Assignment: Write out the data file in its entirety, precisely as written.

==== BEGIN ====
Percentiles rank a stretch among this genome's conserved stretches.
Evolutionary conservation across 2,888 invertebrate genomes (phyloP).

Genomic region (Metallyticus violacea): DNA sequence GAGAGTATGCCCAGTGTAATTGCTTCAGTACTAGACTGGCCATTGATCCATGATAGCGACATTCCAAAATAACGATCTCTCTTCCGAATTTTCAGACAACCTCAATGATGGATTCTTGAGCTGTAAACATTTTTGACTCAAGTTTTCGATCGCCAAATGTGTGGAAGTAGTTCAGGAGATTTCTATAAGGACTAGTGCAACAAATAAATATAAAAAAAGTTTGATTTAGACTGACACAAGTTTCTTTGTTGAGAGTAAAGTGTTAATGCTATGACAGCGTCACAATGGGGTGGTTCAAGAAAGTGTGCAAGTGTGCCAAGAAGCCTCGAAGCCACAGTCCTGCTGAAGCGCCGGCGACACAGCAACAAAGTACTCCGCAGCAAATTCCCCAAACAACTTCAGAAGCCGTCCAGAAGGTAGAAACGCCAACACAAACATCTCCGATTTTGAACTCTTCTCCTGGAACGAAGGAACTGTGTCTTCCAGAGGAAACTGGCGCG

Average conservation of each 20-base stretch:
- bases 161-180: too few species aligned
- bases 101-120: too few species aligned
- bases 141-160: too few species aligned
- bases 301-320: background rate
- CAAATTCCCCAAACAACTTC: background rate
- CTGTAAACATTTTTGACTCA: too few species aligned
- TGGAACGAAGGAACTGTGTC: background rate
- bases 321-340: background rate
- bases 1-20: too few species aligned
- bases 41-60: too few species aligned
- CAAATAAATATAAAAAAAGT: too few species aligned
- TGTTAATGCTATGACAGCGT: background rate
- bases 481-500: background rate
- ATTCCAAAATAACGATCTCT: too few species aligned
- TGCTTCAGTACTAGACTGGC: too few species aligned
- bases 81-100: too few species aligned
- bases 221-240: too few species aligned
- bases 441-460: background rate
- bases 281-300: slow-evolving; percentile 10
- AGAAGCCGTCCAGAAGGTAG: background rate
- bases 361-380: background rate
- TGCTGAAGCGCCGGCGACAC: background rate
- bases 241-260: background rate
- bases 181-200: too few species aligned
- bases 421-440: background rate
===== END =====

Percentiles rank a stretch among this genome's conserved stretches.
Evolutionary conservation across 2,888 invertebrate genomes (phyloP).

Genomic region (Metallyticus violacea): DNA sequence GAGAGTATGCCCAGTGTAATTGCTTCAGTACTAGACTGGCCATTGATCCATGATAGCGACATTCCAAAATAACGATCTCTCTTCCGAATTTTCAGACAACCTCAATGATGGATTCTTGAGCTGTAAACATTTTTGACTCAAGTTTTCGATCGCCAAATGTGTGGAAGTAGTTCAGGAGATTTCTATAAGGACTAGTGCAACAAATAAATATAAAAAAAGTTTGATTTAGACTGACACAAGTTTCTTTGTTGAGAGTAAAGTGTTAATGCTATGACAGCGTCACAATGGGGTGGTTCAAGAAAGTGTGCAAGTGTGCCAAGAAGCCTCGAAGCCACAGTCCTGCTGAAGCGCCGGCGACACAGCAACAAAGTACTCCGCAGCAAATTCCCCAAACAACTTCAGAAGCCGTCCAGAAGGTAGAAACGCCAACACAAACATCTCCGATTTTGAACTCTTCTCCTGGAACGAAGGAACTGTGTCTTCCAGAGGAAACTGGCGCG

Average conservation of each 20-base stretch:
- bases 161-180: too few species aligned
- bases 101-120: too few species aligned
- bases 141-160: too few species aligned
- bases 301-320: background rate
- CAAATTCCCCAAACAACTTC: background rate
- CTGTAAACATTTTTGACTCA: too few species aligned
- TGGAACGAAGGAACTGTGTC: background rate
- bases 321-340: background rate
- bases 1-20: too few species aligned
- bases 41-60: too few species aligned
- CAAATAAATATAAAAAAAGT: too few species aligned
- TGTTAATGCTATGACAGCGT: background rate
- bases 481-500: background rate
- ATTCCAAAATAACGATCTCT: too few species aligned
- TGCTTCAGTACTAGACTGGC: too few species aligned
- bases 81-100: too few species aligned
- bases 221-240: too few species aligned
- bases 441-460: background rate
- bases 281-300: slow-evolving; percentile 10
- AGAAGCCGTCCAGAAGGTAG: background rate
- bases 361-380: background rate
- TGCTGAAGCGCCGGCGACAC: background rate
- bases 241-260: background rate
- bases 181-200: too few species aligned
- bases 421-440: background rate